Product Liability Problems: When Healing Becomes Hurting

We’re in the middle of a cold New England winter and for many of us, that means we’re suffering the ubiquitous head cold. Not surprisingly, young children are particularly susceptible as their attendance in school subjects them to throngs of other children, many of whom are infected with a virus.

As parents, we seek to do all that we can to alleviate the unpleasantness experienced by our children when they are ill. Care must be taken, however, to ensure that our well-meaning efforts don’t create a bigger problem. Unfortunately, some of the products we buy are not designed with safety in mind and the devices we use to help our children can end up harming them.

For example, we recently represented a two-year-old girl who had previously developed symptoms of ordinary congestion. Her primary care doctor recommended she use a warm steam vaporizer. The girl’s parents purchased the defendant’s vaporizer, which contained warnings to keep the apparatus away from children. Even still, the parents placed the vaporizer on the child’s floor at bedtime.

The unit was equipped with a glowing orange night light that, the manufacturer advertised, promoted “safety.” The child unexpectedly woke in the middle of the night to notice a strange, glowing orange orb on her floor. When she approached closely to investigate, a burst of steam emanated from the vaporizer and scalded her face. She was left with a visible and permanent scar under her eye.

What Made This a Product Liability Case?

We hired an MIT engineer who tested the unit and opined that it emitted an exceedingly hot plume of steam which can disfigure upon only “momentary contact.” The expert also noted that the steam exhausted by the vaporizer should not have exceeded 160 degrees Fahrenheit, and should also have been equipped with a guard that would have diffused the scalding steam.

This device was not designed with personal safety in mind, and as a result, an innocent child was hurt. That’s the most heartbreaking aspect of product liability cases – the harm could easily be prevented if the company that made the device had just taken simple steps to ensure safety.

During several years of litigation, the manufacturer denied any responsibility only to ultimately settle the case with us for nearly $2 million.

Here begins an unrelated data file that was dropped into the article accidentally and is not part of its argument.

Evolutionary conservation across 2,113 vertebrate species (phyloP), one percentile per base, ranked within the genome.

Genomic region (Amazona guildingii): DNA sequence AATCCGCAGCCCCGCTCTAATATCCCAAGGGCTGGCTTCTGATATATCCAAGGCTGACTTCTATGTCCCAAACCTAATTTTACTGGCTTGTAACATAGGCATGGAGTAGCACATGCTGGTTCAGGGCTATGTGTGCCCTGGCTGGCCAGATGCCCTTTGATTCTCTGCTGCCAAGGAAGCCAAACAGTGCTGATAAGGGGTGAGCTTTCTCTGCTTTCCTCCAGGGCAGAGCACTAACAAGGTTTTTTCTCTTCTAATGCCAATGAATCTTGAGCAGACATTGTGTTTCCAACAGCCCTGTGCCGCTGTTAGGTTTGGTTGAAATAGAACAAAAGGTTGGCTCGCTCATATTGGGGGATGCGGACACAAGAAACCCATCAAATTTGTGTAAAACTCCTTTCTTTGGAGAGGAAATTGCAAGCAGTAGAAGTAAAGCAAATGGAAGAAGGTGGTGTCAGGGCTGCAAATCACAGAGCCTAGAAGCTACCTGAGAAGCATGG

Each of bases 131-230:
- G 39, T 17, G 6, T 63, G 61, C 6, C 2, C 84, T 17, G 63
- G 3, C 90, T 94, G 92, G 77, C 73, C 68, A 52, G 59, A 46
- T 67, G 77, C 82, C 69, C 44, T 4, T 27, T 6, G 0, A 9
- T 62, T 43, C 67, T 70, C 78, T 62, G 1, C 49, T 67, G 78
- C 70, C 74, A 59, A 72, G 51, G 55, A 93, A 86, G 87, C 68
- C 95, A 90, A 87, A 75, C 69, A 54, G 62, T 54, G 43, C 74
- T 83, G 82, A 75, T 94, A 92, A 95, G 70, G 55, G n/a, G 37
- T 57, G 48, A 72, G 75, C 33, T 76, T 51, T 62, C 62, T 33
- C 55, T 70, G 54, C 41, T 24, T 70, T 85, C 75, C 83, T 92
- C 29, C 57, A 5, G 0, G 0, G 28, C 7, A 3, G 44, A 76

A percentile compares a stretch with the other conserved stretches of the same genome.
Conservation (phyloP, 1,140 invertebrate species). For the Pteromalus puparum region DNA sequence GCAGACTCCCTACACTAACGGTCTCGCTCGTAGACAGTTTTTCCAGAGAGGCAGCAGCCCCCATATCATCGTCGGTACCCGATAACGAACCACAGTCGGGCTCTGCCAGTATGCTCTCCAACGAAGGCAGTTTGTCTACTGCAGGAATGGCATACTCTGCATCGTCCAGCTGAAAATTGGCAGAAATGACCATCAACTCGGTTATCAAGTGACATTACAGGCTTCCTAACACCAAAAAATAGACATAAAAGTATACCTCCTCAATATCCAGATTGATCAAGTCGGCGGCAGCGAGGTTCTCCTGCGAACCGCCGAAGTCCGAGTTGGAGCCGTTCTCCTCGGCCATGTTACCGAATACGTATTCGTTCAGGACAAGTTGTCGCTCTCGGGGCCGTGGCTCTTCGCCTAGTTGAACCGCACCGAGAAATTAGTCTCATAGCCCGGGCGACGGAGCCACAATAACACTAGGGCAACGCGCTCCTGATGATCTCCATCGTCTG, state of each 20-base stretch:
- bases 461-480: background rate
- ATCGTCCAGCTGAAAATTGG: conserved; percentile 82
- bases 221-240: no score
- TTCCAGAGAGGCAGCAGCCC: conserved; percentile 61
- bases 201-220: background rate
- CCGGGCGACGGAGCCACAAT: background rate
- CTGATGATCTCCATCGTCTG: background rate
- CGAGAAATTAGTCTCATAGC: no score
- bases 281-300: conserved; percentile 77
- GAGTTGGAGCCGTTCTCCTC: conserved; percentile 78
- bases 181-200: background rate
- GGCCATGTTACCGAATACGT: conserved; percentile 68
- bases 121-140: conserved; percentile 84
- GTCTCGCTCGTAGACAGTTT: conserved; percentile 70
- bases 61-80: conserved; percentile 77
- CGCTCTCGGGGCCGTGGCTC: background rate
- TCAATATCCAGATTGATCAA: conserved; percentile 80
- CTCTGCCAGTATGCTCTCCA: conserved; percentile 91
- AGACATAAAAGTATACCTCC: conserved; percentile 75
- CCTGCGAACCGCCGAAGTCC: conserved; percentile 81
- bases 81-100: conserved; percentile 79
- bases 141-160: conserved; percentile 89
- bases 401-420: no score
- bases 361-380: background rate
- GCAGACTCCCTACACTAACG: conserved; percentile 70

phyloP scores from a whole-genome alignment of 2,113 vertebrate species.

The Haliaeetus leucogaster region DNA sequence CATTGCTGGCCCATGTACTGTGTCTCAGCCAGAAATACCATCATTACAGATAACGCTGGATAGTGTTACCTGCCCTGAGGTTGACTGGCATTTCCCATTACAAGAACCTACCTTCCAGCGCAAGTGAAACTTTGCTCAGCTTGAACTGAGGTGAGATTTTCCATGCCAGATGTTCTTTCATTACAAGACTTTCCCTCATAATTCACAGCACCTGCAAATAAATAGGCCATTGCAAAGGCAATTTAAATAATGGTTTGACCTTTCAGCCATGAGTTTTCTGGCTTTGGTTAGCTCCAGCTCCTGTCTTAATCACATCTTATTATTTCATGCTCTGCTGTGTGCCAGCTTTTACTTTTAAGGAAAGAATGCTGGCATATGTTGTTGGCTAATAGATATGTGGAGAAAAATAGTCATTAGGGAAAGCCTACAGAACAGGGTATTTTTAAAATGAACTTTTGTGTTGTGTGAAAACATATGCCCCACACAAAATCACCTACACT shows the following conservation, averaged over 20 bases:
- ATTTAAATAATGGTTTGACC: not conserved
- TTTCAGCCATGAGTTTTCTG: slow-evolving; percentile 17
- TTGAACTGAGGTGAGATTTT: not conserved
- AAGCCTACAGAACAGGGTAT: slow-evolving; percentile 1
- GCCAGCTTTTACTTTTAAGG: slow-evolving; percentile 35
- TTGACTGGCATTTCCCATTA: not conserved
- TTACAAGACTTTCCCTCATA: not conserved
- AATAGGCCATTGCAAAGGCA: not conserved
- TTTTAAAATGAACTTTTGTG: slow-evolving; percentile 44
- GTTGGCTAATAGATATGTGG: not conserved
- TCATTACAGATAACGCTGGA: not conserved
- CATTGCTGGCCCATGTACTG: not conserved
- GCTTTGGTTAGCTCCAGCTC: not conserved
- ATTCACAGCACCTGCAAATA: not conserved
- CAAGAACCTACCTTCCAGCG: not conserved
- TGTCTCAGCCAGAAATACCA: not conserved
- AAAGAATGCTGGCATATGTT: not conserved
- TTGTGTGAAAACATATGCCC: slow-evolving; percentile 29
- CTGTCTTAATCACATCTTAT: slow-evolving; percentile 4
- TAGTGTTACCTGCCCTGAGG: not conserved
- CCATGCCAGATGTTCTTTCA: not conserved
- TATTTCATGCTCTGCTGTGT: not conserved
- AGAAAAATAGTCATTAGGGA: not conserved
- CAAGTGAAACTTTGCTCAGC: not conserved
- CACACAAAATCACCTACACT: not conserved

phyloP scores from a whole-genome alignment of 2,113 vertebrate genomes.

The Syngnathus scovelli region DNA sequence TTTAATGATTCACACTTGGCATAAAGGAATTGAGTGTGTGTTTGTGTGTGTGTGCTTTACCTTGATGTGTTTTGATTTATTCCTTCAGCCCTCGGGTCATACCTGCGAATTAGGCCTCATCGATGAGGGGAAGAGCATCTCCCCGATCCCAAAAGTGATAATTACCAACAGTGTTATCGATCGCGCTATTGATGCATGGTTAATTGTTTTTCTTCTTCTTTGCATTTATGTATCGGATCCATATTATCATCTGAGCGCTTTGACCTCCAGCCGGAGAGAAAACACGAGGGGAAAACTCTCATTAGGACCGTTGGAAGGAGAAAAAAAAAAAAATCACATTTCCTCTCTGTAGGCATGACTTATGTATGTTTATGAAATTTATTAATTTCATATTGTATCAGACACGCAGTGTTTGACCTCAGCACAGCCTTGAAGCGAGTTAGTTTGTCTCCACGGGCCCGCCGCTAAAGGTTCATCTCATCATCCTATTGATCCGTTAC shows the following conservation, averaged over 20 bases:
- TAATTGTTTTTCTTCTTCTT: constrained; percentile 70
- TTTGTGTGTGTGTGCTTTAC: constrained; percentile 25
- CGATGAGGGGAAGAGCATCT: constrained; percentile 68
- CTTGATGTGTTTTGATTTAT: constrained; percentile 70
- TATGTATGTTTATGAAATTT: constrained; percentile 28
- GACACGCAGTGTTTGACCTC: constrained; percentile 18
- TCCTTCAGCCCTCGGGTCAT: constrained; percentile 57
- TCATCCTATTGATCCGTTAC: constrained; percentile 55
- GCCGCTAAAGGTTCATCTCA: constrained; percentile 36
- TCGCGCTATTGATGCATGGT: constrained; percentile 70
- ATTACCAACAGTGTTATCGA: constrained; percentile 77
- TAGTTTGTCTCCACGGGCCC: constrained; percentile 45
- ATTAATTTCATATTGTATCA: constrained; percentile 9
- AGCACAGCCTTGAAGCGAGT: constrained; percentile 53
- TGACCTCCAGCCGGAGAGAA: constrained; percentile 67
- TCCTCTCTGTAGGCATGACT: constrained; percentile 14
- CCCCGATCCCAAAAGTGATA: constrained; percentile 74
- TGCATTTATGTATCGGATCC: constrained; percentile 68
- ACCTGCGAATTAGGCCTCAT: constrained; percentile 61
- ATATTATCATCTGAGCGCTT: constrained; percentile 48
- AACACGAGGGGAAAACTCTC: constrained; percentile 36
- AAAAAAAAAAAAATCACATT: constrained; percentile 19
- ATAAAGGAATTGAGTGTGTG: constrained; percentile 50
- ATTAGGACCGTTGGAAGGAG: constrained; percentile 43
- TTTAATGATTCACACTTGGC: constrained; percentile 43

The moral of the story is that sometimes products that we routinely purchase are not what they appear. Care must be taken to ensure that any such product can be used safely. This is particularly true if the product is being used around small children.

Protecting Your Family

If you or someone you know has been hurt because of a flawed product, give us a call at 1 (888) 330-6657 or contact us and we can talk to you about your options.

Vertical roasters recalled after reports of shattering

The truth is that most companies are very aware of the potential dangers with their products, and they do all that they can to minimize or eliminate those dangers. Companies are aware that when a dangerous product is released onto the market, and someone is injured or killed as a result, not only will the company be forced to recall the product and likely payout a settlement to the victim, the public’s perception will shift against the company. Because a defective product can be so damaging to a company, both financially and publically, they often issue recalls as soon as they are aware of potential dangers. Vertical roasters recalledTCC Cooking Company recently recalled a line of vertical roasters after receiving more than two dozen reports of breaking or shattering. Though no injuries were reported, such breaking can easily cause lacerations or burns to consumers. The company has recalled nearly 4,000 units in an effort to prevent such injuries, offering full refunds to customers who purchased the defective product.

It is always refreshing to see a company recall a product when it is made aware of potential safety hazards, before any serious injuries occur. Unfortunately, not all companies issue such recalls, and sometimes the company simply does not know about the danger until it is too late. In such cases, victims of injury by defective product may be able to file a personal injury lawsuit, Boston MA to be compensated for their injuries.

Like nearly every injury, if another party’s negligence is responsible, then that party will likely have to pay for medical expenses and other damages. When companies release dangerous or defective products, they can often be considered negligent in their business practices. If you have been injured by a defective product in Massachusetts, consider meeting with an attorney to help you learn more about how you can prove that a defective product caused your injury.

Source: cps.gov, “TCC Cooking Company Recalls CHEFS Vertical Roasters Due to Burn and Laceration Hazards,” Oct. 14, 2015